A sub-bottom profiler can also be incorporated in addition to side scan sonar to provide a two dimensional view of objects and sediments located below the sea floor. As the research vessel proceeds down the transect, a digital sub-bottom profiler could be incorporated to identify any anomalies the vessel passes over. A sub-bottom profiler operates by transmitting acoustical energy from a vehicle towed behind the research vessel and listening for its return, much like a ship’s sounder. Increased energy output and quiet detection circuitry result in a plot of what would appear as a cross-sectional area of the line directly under the towed vehicle.

A relatively new technology in sub-bottom profiling is called “swept FM chirp”, which in essence describes the transmission and reception by the profiler of a band of acoustic energy in the .5-15 kHz range, rather than the use of a single frequency source. This technology dramatically increases both profile penetration and resolution. I believe that we should be able to penetrate the maximum target depth of 12 feet at a resolution of 10 centimeters or better, which should easily allow for identification of the desired anomalies.

Through the integrated navigation system, lateral offsets corresponding to the sub-bottom “towfish” layback can be input to more accurately calculate towfish position. This corrected positioning data is then sent to the shipboard sub-bottom recorder, allowing for record annotation at given distance intervals.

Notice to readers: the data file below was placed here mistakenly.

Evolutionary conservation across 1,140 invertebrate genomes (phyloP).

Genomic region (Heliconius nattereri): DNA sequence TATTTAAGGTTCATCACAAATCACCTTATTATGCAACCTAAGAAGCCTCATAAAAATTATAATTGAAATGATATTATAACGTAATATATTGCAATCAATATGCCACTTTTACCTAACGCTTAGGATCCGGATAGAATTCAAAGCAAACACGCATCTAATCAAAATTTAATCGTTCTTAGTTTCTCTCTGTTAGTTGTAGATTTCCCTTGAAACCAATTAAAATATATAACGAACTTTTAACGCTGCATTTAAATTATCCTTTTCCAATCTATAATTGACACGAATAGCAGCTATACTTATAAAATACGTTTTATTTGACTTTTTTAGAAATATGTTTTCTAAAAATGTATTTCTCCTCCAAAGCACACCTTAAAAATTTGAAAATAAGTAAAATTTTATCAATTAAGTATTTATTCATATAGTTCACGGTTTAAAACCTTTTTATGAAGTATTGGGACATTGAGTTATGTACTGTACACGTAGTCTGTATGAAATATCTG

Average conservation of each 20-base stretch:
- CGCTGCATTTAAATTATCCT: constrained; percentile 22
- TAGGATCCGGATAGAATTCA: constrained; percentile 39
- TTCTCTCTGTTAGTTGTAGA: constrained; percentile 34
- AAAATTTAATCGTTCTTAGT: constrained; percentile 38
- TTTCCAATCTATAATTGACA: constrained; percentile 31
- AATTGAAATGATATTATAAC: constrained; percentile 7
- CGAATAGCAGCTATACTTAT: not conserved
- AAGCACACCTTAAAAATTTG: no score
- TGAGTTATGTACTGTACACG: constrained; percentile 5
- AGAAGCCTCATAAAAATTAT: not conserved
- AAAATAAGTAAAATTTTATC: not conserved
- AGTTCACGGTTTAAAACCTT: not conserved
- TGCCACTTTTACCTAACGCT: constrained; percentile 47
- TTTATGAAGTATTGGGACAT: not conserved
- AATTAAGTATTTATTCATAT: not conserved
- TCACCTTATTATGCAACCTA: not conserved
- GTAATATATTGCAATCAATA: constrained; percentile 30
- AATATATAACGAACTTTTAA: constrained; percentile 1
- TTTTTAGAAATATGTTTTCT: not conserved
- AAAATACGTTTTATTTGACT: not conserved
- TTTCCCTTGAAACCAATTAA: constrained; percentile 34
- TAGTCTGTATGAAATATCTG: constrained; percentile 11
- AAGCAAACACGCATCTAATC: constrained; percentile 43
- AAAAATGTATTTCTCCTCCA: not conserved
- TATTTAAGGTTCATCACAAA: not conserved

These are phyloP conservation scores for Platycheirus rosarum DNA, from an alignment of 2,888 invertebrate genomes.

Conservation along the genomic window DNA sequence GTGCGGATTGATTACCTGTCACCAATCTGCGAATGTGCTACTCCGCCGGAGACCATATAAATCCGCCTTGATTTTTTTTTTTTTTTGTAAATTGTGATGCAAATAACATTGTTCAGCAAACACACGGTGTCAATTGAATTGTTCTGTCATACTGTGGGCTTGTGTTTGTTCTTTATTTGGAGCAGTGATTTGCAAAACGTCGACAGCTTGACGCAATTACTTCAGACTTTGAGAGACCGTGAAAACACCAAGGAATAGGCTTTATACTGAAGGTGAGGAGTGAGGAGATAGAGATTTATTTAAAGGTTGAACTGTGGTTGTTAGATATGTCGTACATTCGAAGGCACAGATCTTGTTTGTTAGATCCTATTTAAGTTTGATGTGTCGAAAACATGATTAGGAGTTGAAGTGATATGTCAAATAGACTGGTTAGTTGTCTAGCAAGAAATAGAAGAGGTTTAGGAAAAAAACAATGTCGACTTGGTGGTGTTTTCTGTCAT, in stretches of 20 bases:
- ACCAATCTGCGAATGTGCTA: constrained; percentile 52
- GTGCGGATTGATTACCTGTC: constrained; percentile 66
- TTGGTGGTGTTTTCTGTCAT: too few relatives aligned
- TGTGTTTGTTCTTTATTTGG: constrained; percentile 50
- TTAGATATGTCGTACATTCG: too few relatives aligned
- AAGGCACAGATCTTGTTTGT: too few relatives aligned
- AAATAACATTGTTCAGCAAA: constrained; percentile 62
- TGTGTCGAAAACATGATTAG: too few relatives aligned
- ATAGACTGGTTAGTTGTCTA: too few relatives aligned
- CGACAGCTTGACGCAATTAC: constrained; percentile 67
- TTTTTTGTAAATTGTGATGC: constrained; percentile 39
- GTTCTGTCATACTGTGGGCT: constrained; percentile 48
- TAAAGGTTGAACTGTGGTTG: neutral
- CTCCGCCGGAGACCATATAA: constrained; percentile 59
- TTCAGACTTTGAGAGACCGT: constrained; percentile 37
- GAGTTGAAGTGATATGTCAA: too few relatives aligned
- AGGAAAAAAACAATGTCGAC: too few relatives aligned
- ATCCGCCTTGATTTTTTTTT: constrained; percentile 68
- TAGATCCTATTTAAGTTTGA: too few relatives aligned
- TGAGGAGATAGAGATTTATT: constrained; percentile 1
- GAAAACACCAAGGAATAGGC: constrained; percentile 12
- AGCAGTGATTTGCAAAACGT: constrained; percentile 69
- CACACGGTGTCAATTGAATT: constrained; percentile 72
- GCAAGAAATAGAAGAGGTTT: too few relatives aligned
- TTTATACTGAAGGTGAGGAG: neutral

Should anomalies of possible interest be detected while following the prescribed transects, they will be noted as events and recorded for further scrutiny. Once the survey grid has been completed, post-processing of the data begins. Inspection of the individual records will reveal all detected anomalies, whose position will be interpolated from record annotations to determine their precise location. These locations will then be plotted on a survey area chart as a final product of the survey.

A third device to aid in the detection of submerged metallic targets is the cesium magnetometer. Like the proceeding two devices, a sensor mounted towfish is pulled down the survey line. When the magnetic field produced by a metallic object excites this sensor, a graphic and digital display reveal the strength of that field. These numbers are directly related to the mass of the detected anomaly, therefore designating its size. Once a target is located by side scan sonar or sub-bottom profiler, this tool can prove invaluable in the classification of that target.

While the survey is being carried out, depths are obtained through the use of a survey grade precision fathometer. The device is interfaced to the integrated navigation system and depth data is recorded by this system along with vessel and towfish positions. Once the data is post processed, two and three dimensional seafloor maps can be generated to assist in mission planning when re-visiting detected anomalies with divers or ROV’s. Real-time depth displays driven by this data also enable the surveyors to properly adjust the altitudes of the various towfish as the vessel proceeds down the line.